Editor’s note: On Sept. 30, former state Assemblywoman Bonnie Garcia and current candidate for the state Senate’s 28th District spoke to the Town Crier on a variety of issues from the campaign. This is the second in a two-part interview. The first ran last week and is available here.


Bonnie Garcia Photo Courtesy of Bonnie Garcia for senate
Bonnie Garcia
Photo Courtesy of Bonnie Garcia for senate

Role of the Brown Act

The Brown Act is the source of California’s open government laws. When asked her opinion of this law, Garcia adamantly replied, “It doesn’t go far enough. It should cover subcommittees of elected officials.”

And she disagreed with Gov. Brown’s recent veto of AB 194 that codified many court rulings implementing the law. She recommended that the actions of any elected or appointed official or group of officials who recommend the use of taxpayers’ resources should be open to public knowledge. “What’s wrong with public transparency?” she asked. “Public is the key word.”


State budget 

Garcia stressed that she believes the approval of Proposition 30 in 2012, which raised some tax levels, was a temporary, not a permanent, fix to the state budget.

Personal income tax increases expire in 2018, and sales tax rate increases sunset in 2017.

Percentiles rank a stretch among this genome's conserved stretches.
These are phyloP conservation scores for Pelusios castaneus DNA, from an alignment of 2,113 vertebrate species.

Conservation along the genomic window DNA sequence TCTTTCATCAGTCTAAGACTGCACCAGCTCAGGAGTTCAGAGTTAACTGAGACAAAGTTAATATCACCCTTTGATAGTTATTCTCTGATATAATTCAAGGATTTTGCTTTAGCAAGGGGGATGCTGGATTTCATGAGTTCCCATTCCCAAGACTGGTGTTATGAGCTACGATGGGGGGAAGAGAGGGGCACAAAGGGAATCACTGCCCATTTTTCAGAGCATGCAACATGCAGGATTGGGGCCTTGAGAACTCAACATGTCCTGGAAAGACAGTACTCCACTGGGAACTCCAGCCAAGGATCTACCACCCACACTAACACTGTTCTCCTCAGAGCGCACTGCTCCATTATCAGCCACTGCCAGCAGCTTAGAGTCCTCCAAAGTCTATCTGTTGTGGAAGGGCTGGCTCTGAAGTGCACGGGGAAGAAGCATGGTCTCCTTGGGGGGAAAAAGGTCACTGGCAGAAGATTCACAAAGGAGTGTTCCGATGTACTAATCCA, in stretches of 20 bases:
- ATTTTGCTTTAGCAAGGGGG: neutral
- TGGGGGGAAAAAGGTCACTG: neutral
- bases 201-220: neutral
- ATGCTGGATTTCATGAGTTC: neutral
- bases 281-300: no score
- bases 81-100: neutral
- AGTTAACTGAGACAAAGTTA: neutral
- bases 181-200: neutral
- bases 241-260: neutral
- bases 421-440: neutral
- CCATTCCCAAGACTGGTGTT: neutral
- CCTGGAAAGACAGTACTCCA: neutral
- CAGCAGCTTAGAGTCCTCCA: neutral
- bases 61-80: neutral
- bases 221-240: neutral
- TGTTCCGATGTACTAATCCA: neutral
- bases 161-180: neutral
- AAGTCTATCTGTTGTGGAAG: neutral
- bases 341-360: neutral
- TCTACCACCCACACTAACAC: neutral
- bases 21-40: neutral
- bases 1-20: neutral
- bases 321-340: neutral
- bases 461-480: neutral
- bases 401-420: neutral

Yet, Garcia said she worries about adequate funding for education and classrooms to help students learn.


Hemet Fire Department

Recently, the Hemet City Council approved an agreement to transfer management of its fire department to Riverside County. This decision is quite controversial and many voters would like to see a referendum on a ballot.

Garcia agreed that “local communities should have a voice in something that dissolves 100 years of performance. It’s a decision that should be made by voters and not the council.”


Work-force training

Garcia is proud of her past efforts and vowed to continue to stress funding for improving work-force training and support for the California state university system. This extends to the recent legislation passed and the governor signed to allow community colleges to award bachelor degrees in fields not currently served by the California State University or University of California

The new four-year-degree programs could be offered in vocational occupations for which an Associate of Arts degree had been acceptable in the past, but now increasingly require a bachelor’s degree to be competitive. These fields and occupations can include dental hygiene, industrial technology, allied health technology, emergency medical technology and data management for health care.

Also, she will work for programs aimed at 30- to 50-year-old adults who seek new career paths. And she strongly supports plans for statewide pre-school education. “Education is the great equalizer and better for all of us. Income level or community school shouldn’t matter,” she believes. “There should be no barriers to access for education.”